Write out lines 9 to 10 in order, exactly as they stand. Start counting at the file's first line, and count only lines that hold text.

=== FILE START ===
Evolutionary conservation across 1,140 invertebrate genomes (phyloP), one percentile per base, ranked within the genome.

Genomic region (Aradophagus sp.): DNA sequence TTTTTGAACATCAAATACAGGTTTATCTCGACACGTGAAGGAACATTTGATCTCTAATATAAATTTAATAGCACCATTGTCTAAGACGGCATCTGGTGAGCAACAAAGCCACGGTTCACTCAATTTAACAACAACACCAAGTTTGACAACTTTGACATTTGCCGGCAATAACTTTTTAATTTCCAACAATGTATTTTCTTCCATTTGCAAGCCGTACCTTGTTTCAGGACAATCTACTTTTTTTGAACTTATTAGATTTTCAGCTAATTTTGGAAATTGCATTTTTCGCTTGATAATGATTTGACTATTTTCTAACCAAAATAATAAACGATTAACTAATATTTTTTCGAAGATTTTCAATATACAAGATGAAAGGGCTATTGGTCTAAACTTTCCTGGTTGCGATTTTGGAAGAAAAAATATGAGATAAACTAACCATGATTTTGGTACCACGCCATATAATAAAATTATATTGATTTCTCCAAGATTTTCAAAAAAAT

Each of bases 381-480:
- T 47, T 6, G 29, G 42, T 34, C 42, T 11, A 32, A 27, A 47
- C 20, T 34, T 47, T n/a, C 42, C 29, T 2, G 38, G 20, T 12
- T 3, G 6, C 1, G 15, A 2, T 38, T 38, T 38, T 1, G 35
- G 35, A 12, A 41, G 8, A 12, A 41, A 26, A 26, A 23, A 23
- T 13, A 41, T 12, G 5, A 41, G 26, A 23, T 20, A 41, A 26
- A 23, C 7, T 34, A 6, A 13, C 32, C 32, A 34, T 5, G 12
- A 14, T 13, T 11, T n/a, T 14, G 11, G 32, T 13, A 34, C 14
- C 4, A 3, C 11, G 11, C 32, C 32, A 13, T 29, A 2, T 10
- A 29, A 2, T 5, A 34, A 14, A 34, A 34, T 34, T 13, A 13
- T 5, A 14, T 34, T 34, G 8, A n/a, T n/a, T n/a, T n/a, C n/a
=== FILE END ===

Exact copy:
- A 23, C 7, T 34, A 6, A 13, C 32, C 32, A 34, T 5, G 12
- A 14, T 13, T 11, T n/a, T 14, G 11, G 32, T 13, A 34, C 14